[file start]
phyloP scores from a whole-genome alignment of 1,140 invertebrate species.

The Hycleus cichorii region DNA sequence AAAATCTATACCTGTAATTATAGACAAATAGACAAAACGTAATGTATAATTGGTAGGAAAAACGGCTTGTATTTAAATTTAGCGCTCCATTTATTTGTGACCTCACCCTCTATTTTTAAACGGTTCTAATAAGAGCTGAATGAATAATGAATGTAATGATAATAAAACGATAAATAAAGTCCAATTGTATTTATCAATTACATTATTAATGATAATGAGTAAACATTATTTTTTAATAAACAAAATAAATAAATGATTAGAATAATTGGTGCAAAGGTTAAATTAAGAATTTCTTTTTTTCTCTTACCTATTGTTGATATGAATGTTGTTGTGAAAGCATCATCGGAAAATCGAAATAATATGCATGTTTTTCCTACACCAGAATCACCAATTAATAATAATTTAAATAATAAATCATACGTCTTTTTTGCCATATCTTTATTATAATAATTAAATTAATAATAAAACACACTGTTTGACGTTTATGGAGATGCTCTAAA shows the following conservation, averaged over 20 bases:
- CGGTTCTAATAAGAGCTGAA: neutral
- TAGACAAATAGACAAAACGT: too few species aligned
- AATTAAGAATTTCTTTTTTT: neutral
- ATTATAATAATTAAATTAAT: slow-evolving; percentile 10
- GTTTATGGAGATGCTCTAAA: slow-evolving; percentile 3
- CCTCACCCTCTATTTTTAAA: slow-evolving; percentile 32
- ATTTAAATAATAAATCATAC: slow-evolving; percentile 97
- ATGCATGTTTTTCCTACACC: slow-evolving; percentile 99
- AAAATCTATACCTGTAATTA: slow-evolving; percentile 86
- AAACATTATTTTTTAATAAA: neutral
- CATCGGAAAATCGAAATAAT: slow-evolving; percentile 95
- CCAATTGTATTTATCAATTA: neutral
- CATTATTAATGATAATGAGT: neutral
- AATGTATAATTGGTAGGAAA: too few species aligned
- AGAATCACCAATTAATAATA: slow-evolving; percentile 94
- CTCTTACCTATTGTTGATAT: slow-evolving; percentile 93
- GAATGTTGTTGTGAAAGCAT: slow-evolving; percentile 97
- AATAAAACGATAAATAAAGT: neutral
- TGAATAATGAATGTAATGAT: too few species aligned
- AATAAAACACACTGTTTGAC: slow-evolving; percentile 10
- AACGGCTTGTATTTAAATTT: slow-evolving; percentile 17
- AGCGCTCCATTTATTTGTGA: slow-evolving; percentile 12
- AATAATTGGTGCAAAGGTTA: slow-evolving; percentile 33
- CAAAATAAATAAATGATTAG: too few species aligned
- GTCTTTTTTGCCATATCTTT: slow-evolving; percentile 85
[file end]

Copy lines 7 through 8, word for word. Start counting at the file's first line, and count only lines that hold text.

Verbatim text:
- GTTTATGGAGATGCTCTAAA: slow-evolving; percentile 3
- CCTCACCCTCTATTTTTAAA: slow-evolving; percentile 32